Now I know I gave away all my secrets here, but I'm really just trying to convince you that this is the easiest job in the world. I'm really passionate about swelling the ranks of tutors because I think if there were more of me, then maybe nursing students wouldn't feel so lost and overwhelmed! I remember exactly what that felt like - you go through all the challenges of nursing school and then there's this beast (the NCLEX) standing between you and the rest of your life. Teaching students how to crush that test is something I think we can all appreciate having been there ourselves. So... are you up for the challenge? Give tutoring a try and see if it's for you!
About Jennifer.pursell, RN
Jennifer Pursell is a registered nurse in the sunshine state.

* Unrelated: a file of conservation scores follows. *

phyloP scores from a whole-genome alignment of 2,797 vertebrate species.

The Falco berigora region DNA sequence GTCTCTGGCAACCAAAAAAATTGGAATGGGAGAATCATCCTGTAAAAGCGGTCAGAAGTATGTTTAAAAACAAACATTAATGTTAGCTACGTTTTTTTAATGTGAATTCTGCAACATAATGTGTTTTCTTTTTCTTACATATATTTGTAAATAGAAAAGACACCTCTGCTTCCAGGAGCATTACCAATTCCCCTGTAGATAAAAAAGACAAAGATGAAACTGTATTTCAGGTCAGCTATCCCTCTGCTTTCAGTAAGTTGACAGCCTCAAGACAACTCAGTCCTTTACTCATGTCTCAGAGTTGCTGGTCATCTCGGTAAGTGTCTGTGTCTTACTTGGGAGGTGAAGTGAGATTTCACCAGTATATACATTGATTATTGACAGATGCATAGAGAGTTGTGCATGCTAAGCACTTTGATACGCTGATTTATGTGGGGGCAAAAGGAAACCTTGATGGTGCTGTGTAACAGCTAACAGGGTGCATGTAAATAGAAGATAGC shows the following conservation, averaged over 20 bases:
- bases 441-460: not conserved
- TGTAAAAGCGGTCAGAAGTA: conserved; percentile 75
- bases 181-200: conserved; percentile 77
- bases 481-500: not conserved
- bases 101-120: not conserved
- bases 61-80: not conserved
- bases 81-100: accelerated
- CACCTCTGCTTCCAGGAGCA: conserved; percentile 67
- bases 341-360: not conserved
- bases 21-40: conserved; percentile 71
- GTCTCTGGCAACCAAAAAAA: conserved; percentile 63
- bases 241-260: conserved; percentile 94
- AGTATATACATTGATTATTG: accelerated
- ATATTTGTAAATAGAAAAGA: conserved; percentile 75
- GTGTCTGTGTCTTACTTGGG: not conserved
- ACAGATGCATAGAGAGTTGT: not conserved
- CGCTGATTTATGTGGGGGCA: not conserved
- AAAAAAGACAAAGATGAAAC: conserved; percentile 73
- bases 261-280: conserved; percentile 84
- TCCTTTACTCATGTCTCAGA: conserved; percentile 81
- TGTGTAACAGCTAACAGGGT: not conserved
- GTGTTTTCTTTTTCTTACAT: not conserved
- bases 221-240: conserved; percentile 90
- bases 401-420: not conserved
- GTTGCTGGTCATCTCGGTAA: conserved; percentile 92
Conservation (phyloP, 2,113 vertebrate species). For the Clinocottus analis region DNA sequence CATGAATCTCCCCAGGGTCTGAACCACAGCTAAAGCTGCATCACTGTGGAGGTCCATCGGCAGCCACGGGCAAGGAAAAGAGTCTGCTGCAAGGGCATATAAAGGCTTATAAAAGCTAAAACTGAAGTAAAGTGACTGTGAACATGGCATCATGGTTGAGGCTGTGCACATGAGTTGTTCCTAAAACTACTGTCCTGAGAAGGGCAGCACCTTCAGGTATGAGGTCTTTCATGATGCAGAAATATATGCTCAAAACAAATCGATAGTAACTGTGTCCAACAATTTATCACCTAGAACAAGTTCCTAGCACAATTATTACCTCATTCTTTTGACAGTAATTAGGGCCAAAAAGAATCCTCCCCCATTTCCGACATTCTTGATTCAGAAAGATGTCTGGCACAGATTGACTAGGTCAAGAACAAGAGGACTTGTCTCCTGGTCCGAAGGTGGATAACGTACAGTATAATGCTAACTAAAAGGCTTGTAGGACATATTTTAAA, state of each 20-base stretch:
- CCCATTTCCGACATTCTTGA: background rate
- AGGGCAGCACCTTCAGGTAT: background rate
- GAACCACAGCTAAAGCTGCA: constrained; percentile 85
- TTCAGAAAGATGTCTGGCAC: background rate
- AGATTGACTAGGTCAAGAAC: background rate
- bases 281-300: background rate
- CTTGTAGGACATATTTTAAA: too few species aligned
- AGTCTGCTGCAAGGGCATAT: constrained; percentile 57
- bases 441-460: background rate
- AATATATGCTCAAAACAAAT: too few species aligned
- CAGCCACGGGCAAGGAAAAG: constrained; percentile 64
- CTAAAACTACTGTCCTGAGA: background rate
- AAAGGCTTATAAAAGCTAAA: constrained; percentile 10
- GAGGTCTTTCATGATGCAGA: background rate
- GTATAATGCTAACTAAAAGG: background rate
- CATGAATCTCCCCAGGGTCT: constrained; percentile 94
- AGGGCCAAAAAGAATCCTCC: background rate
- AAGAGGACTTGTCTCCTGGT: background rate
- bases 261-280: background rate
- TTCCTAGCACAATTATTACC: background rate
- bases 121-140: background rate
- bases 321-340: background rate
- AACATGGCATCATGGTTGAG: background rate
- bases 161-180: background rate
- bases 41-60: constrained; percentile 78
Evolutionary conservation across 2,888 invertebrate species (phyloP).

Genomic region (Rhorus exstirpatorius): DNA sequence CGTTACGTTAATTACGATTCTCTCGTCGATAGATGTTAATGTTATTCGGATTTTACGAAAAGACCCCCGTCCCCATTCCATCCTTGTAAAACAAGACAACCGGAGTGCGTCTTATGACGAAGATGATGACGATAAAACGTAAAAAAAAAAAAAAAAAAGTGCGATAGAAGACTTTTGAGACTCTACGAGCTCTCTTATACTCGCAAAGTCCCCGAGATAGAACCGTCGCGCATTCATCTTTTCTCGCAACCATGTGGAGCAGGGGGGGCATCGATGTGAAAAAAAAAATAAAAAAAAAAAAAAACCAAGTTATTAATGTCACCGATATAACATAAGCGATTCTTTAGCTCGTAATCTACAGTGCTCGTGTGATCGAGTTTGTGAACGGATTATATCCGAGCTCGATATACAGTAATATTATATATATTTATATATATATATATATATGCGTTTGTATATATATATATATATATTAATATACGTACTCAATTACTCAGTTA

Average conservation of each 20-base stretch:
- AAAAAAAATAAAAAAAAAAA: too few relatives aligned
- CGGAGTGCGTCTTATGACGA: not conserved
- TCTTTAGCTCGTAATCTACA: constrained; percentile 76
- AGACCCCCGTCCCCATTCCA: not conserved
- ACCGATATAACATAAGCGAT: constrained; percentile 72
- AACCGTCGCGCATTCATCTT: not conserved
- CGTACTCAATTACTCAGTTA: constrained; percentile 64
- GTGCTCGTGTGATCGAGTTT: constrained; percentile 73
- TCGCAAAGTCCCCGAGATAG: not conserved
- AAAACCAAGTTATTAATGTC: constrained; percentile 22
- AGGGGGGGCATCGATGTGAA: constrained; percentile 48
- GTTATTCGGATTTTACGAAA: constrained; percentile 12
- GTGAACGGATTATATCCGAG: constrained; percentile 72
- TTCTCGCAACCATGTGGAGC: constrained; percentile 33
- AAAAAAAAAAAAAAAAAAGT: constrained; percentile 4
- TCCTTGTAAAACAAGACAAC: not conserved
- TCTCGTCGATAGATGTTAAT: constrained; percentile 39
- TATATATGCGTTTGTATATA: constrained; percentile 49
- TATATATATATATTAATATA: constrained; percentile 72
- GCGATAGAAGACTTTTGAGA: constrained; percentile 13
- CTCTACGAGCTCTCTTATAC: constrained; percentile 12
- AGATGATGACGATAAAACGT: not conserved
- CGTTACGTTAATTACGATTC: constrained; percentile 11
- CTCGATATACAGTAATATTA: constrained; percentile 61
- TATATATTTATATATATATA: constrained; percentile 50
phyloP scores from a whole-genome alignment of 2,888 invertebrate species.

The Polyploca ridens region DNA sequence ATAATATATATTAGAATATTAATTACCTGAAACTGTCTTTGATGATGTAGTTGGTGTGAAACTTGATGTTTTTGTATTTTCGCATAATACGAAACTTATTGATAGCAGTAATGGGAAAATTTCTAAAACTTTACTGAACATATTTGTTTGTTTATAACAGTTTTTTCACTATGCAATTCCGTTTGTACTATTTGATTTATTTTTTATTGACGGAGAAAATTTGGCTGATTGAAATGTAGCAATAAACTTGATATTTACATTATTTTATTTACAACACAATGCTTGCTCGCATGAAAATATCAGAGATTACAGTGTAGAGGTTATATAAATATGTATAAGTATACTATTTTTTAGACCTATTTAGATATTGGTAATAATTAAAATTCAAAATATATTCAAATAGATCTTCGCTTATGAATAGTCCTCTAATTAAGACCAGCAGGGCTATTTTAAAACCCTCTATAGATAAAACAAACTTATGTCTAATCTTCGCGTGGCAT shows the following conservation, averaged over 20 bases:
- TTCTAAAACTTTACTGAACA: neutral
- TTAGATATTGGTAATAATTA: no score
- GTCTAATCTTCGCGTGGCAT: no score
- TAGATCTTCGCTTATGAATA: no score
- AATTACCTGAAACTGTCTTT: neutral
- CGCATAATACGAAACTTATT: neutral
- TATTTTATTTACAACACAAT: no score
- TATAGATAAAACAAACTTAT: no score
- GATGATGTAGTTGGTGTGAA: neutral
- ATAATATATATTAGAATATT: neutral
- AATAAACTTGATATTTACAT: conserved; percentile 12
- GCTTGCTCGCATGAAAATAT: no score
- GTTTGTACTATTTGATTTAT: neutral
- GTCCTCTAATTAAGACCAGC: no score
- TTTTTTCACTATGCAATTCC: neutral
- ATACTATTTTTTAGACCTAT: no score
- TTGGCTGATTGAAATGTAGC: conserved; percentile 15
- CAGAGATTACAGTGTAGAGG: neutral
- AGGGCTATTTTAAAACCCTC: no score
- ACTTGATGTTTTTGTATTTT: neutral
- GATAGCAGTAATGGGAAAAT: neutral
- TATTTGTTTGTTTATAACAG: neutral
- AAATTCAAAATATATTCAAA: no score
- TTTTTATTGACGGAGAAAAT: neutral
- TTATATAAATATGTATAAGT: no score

Joined Aug '14; Posts: 13; Likes: 28.Dec 11, '15Hi, thanks for this article . I am presently pursuing my MSN in education. I will like to know how to land a tutoring job just like the one you mentioned in this article. Any suggestion will help. Thank you!Dec 14, '15Hi Jennifer, I am a pre nursing student and I am wanting to apply a RN program at one of my local community colleges starting in Feb 2016. I would like to know how can I get in contact with you when I do become a Nursing student? I know I would need some tips/help on studying and learning the techniques that are used during. Thank youDec 14, '15Congrats on finding a role that makes you happy. I currently teach billing and coding students the A&P side of things, and enjoy that as well. I too feel a calling for teaching and love to see that spark when someone finally understands a concept they have been struggling with.Dec 15, '15Wow, I'm so glad I found your article. Although I am entering my last semester of my BSN program, I have always wanted to teach. So I will definitely take the education route when I start grad school in a few yearsDec 16, '15Just Google tutoring NCLEX or nursing, there are a few different fast-growing websites that will give you the opportunity to put yourself out there. Good luck!Dec 16, '15Shonta, thank you so much for asking. Please never stop asking for help when you become a student and a nurse. It's the only way to succeed! Get connected with great resources, and make lots of friends with your peers and study together. You'll hold each other accountable and teach complex concepts to one another, solidifying your understanding of the material.Dec 18, '15Quote from Jennifer.pursellThank you!Shonta, thank you so much for asking. Please never stop asking for help when you become a student and a nurse. It's the only way to succeed! Get connected with great resources, and make lots of friends with your peers and study together. You'll hold each other accountable and teach complex concepts to one another, solidifying your understanding of the material.Jan 6, '16This sounds like a wonderful opportunity for nurses with disabilities. I will be sharing widely!Jan 13, '17Thank you for writing this. I am thinking of tutoring and this article has been very helpful.Jan 31, '17Hi, and thanks for an excellent read. What and where did you obtain the interface software that you use? How do you find your clients? How did you decide what to charge? Do any of the textbook companies allow you to purchase "teacher resources and or textbooks? Has your clientele decreased with the influx of people doing the same thing for free on Youtube?